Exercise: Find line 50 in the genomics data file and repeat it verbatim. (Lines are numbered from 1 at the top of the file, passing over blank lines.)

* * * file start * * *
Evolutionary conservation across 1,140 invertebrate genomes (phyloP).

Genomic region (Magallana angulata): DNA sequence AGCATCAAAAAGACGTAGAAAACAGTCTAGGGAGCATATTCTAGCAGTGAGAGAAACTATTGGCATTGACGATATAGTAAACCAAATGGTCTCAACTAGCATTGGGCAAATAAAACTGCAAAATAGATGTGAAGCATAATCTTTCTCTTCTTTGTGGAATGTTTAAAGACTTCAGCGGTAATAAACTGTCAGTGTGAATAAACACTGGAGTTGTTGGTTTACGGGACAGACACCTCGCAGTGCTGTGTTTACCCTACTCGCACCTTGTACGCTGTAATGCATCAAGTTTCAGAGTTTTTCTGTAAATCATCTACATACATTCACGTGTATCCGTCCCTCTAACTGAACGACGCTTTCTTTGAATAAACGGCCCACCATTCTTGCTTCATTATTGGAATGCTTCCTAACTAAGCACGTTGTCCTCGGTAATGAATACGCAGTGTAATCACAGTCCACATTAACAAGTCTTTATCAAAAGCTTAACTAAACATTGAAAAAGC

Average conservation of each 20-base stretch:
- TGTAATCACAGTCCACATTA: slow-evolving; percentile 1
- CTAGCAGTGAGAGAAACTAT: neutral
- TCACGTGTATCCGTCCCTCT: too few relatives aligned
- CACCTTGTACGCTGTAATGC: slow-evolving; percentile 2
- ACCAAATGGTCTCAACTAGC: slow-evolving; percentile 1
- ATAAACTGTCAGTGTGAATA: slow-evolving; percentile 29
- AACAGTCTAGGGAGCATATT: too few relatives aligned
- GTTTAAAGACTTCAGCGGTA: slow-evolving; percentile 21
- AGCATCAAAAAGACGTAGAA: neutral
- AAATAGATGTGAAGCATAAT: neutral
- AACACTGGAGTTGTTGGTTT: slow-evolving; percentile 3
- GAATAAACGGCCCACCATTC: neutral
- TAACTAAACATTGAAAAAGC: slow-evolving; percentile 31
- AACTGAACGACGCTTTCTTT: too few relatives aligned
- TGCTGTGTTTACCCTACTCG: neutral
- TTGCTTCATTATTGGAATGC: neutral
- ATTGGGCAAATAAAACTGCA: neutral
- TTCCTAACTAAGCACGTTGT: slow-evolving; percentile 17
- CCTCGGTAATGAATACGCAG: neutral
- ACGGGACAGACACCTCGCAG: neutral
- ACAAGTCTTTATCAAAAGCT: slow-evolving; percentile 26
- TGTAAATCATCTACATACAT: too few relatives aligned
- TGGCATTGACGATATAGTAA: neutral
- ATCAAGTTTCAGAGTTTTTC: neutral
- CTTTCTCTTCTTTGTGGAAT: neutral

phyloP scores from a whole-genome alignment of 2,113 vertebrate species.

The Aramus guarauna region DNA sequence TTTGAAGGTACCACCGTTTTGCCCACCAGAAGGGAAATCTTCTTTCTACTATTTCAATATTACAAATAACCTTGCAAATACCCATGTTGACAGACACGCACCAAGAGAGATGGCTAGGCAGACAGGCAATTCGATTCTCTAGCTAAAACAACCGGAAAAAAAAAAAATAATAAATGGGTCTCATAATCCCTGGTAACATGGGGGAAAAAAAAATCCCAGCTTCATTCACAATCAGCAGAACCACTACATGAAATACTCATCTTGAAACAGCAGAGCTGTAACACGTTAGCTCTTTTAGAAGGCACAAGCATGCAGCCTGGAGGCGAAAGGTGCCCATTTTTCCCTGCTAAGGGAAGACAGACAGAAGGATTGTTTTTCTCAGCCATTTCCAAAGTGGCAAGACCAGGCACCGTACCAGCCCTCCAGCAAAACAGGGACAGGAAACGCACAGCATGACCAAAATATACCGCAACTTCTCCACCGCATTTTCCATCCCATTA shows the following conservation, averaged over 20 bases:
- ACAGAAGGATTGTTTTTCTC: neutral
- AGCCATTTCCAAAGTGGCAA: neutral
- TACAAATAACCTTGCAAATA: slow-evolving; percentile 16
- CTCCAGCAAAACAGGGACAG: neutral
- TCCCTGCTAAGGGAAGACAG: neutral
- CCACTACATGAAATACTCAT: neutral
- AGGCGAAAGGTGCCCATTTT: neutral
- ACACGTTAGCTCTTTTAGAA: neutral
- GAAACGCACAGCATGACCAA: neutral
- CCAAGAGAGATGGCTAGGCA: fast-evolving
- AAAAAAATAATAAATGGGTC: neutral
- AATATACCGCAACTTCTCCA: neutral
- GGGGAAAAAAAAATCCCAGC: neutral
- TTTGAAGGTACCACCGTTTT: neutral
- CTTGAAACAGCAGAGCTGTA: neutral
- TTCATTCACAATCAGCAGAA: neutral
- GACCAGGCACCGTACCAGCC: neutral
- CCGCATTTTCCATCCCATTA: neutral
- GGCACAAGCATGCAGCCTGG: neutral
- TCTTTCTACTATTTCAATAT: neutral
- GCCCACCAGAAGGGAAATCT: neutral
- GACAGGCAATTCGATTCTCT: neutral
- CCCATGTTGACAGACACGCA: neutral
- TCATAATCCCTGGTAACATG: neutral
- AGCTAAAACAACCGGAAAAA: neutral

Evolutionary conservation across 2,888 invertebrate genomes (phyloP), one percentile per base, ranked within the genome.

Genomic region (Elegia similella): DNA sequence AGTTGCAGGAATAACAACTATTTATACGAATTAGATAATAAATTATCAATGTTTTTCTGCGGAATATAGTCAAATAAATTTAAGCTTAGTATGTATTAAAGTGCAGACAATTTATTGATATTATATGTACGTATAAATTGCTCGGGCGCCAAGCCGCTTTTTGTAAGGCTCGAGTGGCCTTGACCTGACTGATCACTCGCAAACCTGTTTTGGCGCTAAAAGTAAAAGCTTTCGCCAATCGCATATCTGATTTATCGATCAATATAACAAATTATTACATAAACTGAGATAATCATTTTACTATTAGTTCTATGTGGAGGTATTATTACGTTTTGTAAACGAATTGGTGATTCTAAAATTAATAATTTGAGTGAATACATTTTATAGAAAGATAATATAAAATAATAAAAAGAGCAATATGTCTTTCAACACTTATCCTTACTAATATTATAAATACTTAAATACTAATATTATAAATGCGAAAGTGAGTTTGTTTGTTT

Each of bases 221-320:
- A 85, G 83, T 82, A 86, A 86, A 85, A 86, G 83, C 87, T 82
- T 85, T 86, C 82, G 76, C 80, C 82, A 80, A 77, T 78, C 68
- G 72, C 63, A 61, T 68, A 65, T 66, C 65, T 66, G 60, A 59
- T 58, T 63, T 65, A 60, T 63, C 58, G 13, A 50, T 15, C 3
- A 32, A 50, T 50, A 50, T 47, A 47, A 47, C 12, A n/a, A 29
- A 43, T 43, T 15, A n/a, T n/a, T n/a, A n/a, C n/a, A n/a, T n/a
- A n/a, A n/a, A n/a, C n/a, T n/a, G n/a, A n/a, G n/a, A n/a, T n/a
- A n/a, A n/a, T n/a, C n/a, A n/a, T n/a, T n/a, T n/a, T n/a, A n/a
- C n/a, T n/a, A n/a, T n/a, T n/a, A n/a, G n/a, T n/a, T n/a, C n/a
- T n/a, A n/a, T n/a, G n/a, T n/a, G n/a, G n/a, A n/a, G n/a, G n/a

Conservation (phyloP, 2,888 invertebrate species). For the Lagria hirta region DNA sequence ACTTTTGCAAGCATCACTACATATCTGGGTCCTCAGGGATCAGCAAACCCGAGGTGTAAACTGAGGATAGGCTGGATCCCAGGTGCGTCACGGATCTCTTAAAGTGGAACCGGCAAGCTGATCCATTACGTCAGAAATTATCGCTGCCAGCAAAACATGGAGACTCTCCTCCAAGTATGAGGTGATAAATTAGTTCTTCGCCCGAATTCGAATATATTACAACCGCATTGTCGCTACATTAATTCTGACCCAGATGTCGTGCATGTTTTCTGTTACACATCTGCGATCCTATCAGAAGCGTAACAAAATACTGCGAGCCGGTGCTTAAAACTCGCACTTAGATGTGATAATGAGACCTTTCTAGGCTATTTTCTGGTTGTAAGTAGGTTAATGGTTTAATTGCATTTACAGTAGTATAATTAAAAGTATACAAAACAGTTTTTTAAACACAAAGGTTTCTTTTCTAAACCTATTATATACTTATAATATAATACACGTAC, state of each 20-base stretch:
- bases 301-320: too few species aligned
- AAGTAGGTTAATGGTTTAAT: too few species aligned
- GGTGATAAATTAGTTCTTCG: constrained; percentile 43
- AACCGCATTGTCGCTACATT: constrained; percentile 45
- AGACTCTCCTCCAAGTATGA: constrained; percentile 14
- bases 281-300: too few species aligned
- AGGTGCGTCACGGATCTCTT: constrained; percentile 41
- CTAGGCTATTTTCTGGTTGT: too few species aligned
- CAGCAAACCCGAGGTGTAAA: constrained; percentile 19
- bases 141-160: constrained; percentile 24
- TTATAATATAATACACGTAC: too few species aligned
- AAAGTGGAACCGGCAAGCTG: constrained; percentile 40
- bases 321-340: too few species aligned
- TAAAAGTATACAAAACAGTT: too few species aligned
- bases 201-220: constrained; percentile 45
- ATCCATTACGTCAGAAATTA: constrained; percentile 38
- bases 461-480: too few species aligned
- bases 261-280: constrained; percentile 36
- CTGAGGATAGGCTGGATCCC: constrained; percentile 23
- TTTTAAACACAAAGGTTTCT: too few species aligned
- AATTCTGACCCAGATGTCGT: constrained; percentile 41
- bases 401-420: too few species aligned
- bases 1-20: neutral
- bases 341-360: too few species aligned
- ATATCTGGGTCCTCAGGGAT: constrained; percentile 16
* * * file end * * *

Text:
- TCTTTCTACTATTTCAATAT: neutral